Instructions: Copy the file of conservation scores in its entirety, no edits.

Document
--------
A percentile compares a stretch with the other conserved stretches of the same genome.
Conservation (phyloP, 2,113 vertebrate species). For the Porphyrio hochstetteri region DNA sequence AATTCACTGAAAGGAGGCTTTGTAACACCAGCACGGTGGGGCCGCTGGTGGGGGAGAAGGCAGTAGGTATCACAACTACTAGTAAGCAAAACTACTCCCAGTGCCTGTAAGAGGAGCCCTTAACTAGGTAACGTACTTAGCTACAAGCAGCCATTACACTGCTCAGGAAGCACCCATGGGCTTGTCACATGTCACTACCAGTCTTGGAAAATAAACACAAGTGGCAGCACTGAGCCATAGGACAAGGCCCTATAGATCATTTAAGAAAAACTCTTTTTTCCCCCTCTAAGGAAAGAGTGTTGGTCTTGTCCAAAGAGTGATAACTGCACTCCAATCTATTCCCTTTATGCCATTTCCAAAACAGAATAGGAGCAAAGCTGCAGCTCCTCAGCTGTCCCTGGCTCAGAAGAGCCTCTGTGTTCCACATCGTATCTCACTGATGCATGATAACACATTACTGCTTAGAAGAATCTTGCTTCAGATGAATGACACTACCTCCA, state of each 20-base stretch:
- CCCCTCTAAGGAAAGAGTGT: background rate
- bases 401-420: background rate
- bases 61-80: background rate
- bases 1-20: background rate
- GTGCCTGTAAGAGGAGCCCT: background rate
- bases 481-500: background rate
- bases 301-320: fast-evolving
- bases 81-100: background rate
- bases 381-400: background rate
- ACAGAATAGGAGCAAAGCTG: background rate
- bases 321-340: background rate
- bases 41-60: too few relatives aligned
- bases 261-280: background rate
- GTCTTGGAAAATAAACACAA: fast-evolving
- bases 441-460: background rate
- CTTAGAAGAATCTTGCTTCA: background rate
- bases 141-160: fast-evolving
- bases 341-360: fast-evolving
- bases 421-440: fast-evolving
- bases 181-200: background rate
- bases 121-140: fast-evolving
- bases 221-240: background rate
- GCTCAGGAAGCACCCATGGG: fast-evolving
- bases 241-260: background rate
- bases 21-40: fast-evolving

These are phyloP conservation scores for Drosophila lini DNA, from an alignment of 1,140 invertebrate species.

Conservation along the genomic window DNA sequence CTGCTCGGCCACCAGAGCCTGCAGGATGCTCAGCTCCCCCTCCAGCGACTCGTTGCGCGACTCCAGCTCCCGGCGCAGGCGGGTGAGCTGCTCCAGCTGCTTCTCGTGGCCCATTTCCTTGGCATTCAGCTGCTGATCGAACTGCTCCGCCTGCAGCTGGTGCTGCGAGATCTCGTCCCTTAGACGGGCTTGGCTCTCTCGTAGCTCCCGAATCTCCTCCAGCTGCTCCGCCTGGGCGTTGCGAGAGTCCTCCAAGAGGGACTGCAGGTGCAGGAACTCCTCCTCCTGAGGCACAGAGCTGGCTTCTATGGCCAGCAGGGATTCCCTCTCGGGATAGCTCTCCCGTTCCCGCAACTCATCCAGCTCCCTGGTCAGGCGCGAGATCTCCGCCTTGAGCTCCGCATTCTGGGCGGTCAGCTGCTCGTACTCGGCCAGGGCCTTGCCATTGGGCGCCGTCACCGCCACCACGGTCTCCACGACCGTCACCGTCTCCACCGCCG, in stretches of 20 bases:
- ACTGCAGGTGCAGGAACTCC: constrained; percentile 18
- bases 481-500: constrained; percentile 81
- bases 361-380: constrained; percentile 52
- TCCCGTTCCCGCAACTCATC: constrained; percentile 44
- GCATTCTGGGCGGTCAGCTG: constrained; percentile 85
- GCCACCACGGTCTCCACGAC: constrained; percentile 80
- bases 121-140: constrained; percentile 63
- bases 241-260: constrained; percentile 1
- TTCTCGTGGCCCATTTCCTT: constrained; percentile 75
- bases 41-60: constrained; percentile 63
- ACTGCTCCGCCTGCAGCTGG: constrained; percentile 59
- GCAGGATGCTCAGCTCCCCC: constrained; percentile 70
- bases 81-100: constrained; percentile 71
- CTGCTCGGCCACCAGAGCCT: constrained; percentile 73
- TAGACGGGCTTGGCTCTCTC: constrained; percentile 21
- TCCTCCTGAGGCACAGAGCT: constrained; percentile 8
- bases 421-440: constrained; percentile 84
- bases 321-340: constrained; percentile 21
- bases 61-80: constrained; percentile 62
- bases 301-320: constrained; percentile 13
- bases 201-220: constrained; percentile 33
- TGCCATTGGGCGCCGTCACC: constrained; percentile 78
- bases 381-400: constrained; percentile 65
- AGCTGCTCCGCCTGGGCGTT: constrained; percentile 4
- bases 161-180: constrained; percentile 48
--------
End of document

A percentile compares a stretch with the other conserved stretches of the same genome.
Conservation (phyloP, 2,113 vertebrate species). For the Porphyrio hochstetteri region DNA sequence AATTCACTGAAAGGAGGCTTTGTAACACCAGCACGGTGGGGCCGCTGGTGGGGGAGAAGGCAGTAGGTATCACAACTACTAGTAAGCAAAACTACTCCCAGTGCCTGTAAGAGGAGCCCTTAACTAGGTAACGTACTTAGCTACAAGCAGCCATTACACTGCTCAGGAAGCACCCATGGGCTTGTCACATGTCACTACCAGTCTTGGAAAATAAACACAAGTGGCAGCACTGAGCCATAGGACAAGGCCCTATAGATCATTTAAGAAAAACTCTTTTTTCCCCCTCTAAGGAAAGAGTGTTGGTCTTGTCCAAAGAGTGATAACTGCACTCCAATCTATTCCCTTTATGCCATTTCCAAAACAGAATAGGAGCAAAGCTGCAGCTCCTCAGCTGTCCCTGGCTCAGAAGAGCCTCTGTGTTCCACATCGTATCTCACTGATGCATGATAACACATTACTGCTTAGAAGAATCTTGCTTCAGATGAATGACACTACCTCCA, state of each 20-base stretch:
- CCCCTCTAAGGAAAGAGTGT: background rate
- bases 401-420: background rate
- bases 61-80: background rate
- bases 1-20: background rate
- GTGCCTGTAAGAGGAGCCCT: background rate
- bases 481-500: background rate
- bases 301-320: fast-evolving
- bases 81-100: background rate
- bases 381-400: background rate
- ACAGAATAGGAGCAAAGCTG: background rate
- bases 321-340: background rate
- bases 41-60: too few relatives aligned
- bases 261-280: background rate
- GTCTTGGAAAATAAACACAA: fast-evolving
- bases 441-460: background rate
- CTTAGAAGAATCTTGCTTCA: background rate
- bases 141-160: fast-evolving
- bases 341-360: fast-evolving
- bases 421-440: fast-evolving
- bases 181-200: background rate
- bases 121-140: fast-evolving
- bases 221-240: background rate
- GCTCAGGAAGCACCCATGGG: fast-evolving
- bases 241-260: background rate
- bases 21-40: fast-evolving

These are phyloP conservation scores for Drosophila lini DNA, from an alignment of 1,140 invertebrate species.

Conservation along the genomic window DNA sequence CTGCTCGGCCACCAGAGCCTGCAGGATGCTCAGCTCCCCCTCCAGCGACTCGTTGCGCGACTCCAGCTCCCGGCGCAGGCGGGTGAGCTGCTCCAGCTGCTTCTCGTGGCCCATTTCCTTGGCATTCAGCTGCTGATCGAACTGCTCCGCCTGCAGCTGGTGCTGCGAGATCTCGTCCCTTAGACGGGCTTGGCTCTCTCGTAGCTCCCGAATCTCCTCCAGCTGCTCCGCCTGGGCGTTGCGAGAGTCCTCCAAGAGGGACTGCAGGTGCAGGAACTCCTCCTCCTGAGGCACAGAGCTGGCTTCTATGGCCAGCAGGGATTCCCTCTCGGGATAGCTCTCCCGTTCCCGCAACTCATCCAGCTCCCTGGTCAGGCGCGAGATCTCCGCCTTGAGCTCCGCATTCTGGGCGGTCAGCTGCTCGTACTCGGCCAGGGCCTTGCCATTGGGCGCCGTCACCGCCACCACGGTCTCCACGACCGTCACCGTCTCCACCGCCG, in stretches of 20 bases:
- ACTGCAGGTGCAGGAACTCC: constrained; percentile 18
- bases 481-500: constrained; percentile 81
- bases 361-380: constrained; percentile 52
- TCCCGTTCCCGCAACTCATC: constrained; percentile 44
- GCATTCTGGGCGGTCAGCTG: constrained; percentile 85
- GCCACCACGGTCTCCACGAC: constrained; percentile 80
- bases 121-140: constrained; percentile 63
- bases 241-260: constrained; percentile 1
- TTCTCGTGGCCCATTTCCTT: constrained; percentile 75
- bases 41-60: constrained; percentile 63
- ACTGCTCCGCCTGCAGCTGG: constrained; percentile 59
- GCAGGATGCTCAGCTCCCCC: constrained; percentile 70
- bases 81-100: constrained; percentile 71
- CTGCTCGGCCACCAGAGCCT: constrained; percentile 73
- TAGACGGGCTTGGCTCTCTC: constrained; percentile 21
- TCCTCCTGAGGCACAGAGCT: constrained; percentile 8
- bases 421-440: constrained; percentile 84
- bases 321-340: constrained; percentile 21
- bases 61-80: constrained; percentile 62
- bases 301-320: constrained; percentile 13
- bases 201-220: constrained; percentile 33
- TGCCATTGGGCGCCGTCACC: constrained; percentile 78
- bases 381-400: constrained; percentile 65
- AGCTGCTCCGCCTGGGCGTT: constrained; percentile 4
- bases 161-180: constrained; percentile 48